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1D Dynamics

A variety of phenomena can be captured by simplistic 1-dimensional models. Learn the essentials of mechanical motion in this stripped-down setting.

Level 3-5

         

Table shuffleboard is a game (usually found in higher quality bars) in which a heavy puck is glided down a long table toward an end zone. Points are scored by getting the puck to come to rest as close to the edge as possible, the closer the puck, the higher the reward.

If the puck slides off the end of the table, however, the player gets zero points. In the table shown below, three points are awarded for the far zone, one for the near zone, and zero if the puck doesn't cross the first line.

Crudely, the difficulty \(D\) of making it into each zone is proportional to \(1/\Delta s\), the range of allowable speeds between which the puck still stop inside the given zone. For example, if the puck is released with speed \(s_3^\textrm{max}\), it will stop just before falling off the end of the table, and if released with speed \(s_3^\textrm{min}\), it will stop just inside the three point zone, and \(\Delta s_3 = s_3^\textrm{max} - s_3^\textrm{min}\).

Suppose the puck and the table have a coefficient of kinetic friction given by \(\mu_k\), and that the puck is pulled down by the acceleration due to gravity, \(g\). How much more difficult is it to get the puck to stop in the three point zone than in the one point zone? In other words, find

\[\frac{D_3}{D_1} = \frac{\Delta s_1}{\Delta s_3}\]

Details

  • \(d=15\) m
  • \(l=5\) m

Four identical metal balls are hanging from a light string of length \(5l\) at equally placed points as shown in figure. The ends of the string are attached to a horizontal fixed support. The middle section of the string is horizontal. Calculate \(\theta_2\) in degrees if \(\theta_1=\tan^{-1}2\).

This problem is a part of My Picks for JEE Mains 1

A rope of length \(l\) and mass density \(\lambda\) lies in a heap on a floor. You grab one end of the rope and pull upward with a non-impulsive constant force \({ F }_{ o }\). Find the time period require to completely lift off the rope.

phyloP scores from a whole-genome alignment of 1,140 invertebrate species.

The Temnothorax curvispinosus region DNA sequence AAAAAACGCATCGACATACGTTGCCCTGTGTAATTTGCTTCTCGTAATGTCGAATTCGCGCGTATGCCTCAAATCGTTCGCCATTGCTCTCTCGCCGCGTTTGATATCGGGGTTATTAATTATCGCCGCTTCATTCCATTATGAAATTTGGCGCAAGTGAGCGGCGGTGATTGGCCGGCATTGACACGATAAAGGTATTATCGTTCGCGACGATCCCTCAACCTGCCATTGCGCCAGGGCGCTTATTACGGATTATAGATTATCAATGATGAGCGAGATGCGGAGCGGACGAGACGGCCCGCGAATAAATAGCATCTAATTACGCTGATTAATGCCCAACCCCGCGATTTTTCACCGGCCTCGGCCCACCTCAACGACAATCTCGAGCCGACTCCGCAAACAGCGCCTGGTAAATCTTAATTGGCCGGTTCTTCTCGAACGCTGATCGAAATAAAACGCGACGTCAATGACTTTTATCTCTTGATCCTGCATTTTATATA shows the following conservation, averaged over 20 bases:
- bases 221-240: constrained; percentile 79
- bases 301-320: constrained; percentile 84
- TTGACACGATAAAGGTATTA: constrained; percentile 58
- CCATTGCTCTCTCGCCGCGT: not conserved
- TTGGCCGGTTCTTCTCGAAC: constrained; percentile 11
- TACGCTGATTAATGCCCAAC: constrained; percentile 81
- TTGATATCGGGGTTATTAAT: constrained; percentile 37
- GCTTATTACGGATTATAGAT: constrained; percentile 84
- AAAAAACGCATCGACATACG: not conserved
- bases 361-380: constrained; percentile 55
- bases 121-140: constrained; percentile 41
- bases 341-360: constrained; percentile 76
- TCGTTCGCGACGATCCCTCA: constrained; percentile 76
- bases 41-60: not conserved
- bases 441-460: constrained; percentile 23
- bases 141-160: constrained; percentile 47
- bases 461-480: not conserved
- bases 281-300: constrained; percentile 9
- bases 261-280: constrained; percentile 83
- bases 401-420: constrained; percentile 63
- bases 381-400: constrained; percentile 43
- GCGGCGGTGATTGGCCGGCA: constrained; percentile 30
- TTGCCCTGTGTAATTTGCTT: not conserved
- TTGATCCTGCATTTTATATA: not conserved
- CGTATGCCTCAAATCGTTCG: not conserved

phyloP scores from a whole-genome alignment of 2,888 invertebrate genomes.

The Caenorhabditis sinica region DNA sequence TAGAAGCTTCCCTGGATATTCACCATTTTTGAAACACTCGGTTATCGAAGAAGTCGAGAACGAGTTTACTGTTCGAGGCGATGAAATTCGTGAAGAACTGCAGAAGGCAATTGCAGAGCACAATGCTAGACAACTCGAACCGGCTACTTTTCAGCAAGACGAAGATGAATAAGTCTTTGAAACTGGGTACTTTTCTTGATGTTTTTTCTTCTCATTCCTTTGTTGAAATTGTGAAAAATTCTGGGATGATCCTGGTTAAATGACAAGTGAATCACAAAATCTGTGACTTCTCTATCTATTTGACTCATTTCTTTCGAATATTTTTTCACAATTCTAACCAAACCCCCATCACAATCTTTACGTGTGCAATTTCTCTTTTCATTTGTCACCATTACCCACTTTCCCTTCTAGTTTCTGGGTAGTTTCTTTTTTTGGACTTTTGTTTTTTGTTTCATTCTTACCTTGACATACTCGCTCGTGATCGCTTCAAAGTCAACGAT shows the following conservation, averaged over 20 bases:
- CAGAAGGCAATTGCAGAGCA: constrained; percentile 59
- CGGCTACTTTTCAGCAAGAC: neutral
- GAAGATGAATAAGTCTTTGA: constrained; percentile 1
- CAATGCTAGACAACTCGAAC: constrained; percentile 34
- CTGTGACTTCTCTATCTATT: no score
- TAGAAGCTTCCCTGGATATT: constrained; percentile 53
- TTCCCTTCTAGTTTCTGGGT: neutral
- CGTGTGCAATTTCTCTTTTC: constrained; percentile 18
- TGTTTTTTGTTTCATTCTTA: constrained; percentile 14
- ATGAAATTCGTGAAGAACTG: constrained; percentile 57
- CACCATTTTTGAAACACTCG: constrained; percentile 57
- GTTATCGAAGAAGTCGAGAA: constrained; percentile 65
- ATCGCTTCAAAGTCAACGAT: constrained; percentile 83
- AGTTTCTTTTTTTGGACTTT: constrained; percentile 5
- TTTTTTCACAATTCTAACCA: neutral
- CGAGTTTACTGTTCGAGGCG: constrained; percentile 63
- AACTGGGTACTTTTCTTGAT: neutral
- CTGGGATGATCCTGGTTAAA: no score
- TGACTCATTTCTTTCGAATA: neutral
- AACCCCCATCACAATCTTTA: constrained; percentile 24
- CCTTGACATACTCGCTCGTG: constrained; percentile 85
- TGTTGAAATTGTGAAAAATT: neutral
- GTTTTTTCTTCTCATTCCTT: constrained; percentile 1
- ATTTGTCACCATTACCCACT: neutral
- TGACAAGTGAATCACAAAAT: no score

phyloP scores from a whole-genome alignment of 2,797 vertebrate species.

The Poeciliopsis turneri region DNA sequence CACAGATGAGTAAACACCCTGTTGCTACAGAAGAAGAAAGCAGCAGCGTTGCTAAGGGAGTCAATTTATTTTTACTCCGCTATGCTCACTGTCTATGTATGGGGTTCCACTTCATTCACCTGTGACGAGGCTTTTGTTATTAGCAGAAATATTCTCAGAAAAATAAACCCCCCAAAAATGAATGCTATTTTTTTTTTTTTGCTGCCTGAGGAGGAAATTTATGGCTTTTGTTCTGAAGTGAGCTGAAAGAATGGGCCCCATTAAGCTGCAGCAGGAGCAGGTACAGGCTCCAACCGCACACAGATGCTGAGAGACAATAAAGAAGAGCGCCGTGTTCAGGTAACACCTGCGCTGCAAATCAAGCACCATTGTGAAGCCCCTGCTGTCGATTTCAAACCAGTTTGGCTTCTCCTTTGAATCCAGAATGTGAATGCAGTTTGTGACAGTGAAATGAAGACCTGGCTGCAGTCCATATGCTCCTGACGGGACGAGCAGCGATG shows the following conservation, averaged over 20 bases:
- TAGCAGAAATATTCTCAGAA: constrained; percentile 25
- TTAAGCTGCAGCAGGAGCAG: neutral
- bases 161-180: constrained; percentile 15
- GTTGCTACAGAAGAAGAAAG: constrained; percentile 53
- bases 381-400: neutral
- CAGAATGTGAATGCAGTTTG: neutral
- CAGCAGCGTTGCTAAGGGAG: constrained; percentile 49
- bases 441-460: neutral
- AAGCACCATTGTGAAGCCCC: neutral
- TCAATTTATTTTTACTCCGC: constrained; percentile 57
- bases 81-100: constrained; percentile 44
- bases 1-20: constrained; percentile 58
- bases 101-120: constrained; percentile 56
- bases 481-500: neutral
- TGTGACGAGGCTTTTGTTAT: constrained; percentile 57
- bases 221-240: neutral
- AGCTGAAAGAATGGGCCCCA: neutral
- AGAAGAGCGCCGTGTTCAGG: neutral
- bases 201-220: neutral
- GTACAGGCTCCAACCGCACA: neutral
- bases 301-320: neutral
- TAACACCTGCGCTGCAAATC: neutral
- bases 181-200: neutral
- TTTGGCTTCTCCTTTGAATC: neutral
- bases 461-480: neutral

Assume that the rope is greased.

The answer is in the form \(\displaystyle{{ T=\cfrac { a }{ g } (\sqrt { \cfrac { { F }_{ o } }{ \lambda } } -\sqrt { \cfrac { { F }_{ o } }{ \lambda } -\cfrac { bgl }{ c } } })}\)

Find \(a+b+c\)

I got this question from Deepanshu.

:D

A right prism that has an equilateral triangular base with length \(a=50cm\) is placed in a horizontal slit between two tables, so that one of the side faces is vertical. How small can the width \(d\) of the slit be made in \( meters\) before the prism falls out of the slit.

There is no friction between the prism and the tables and the prism is made of a homogeneous material.

The edges of the slit are parallel

This was a past IPHO problem.

When tearing a sheet of paper most people exert a force perpendicular to the sheet, rather than grabbing the sheet by the edges and trying to pull it apart. The physics of this can be understood with a simple model.

Consider a row of three springs along the x-axis with the same spring constant and length, connected end to end. Initially, they are all at their natural length. If any of them stretch by more than one percent they will break. This is our paper.

Tearing apart is equivalent to putting forces N1 and N2 (each with magnitude N) at the two points where two springs join, in opposite directions and perpendicular to the springs. Pulling apart is equivalent to putting equal and opposite forces F1 and F2 (magnitude F) at the same points but now parallel to the springs. Find the ratio \(F/N\) when the middle spring breaks.

Details and assumptions

  • Hint 1: Do NOT assume that the ends of the springs move only vertically.
  • Hint 2: tear the paper slowly and think about force balances.
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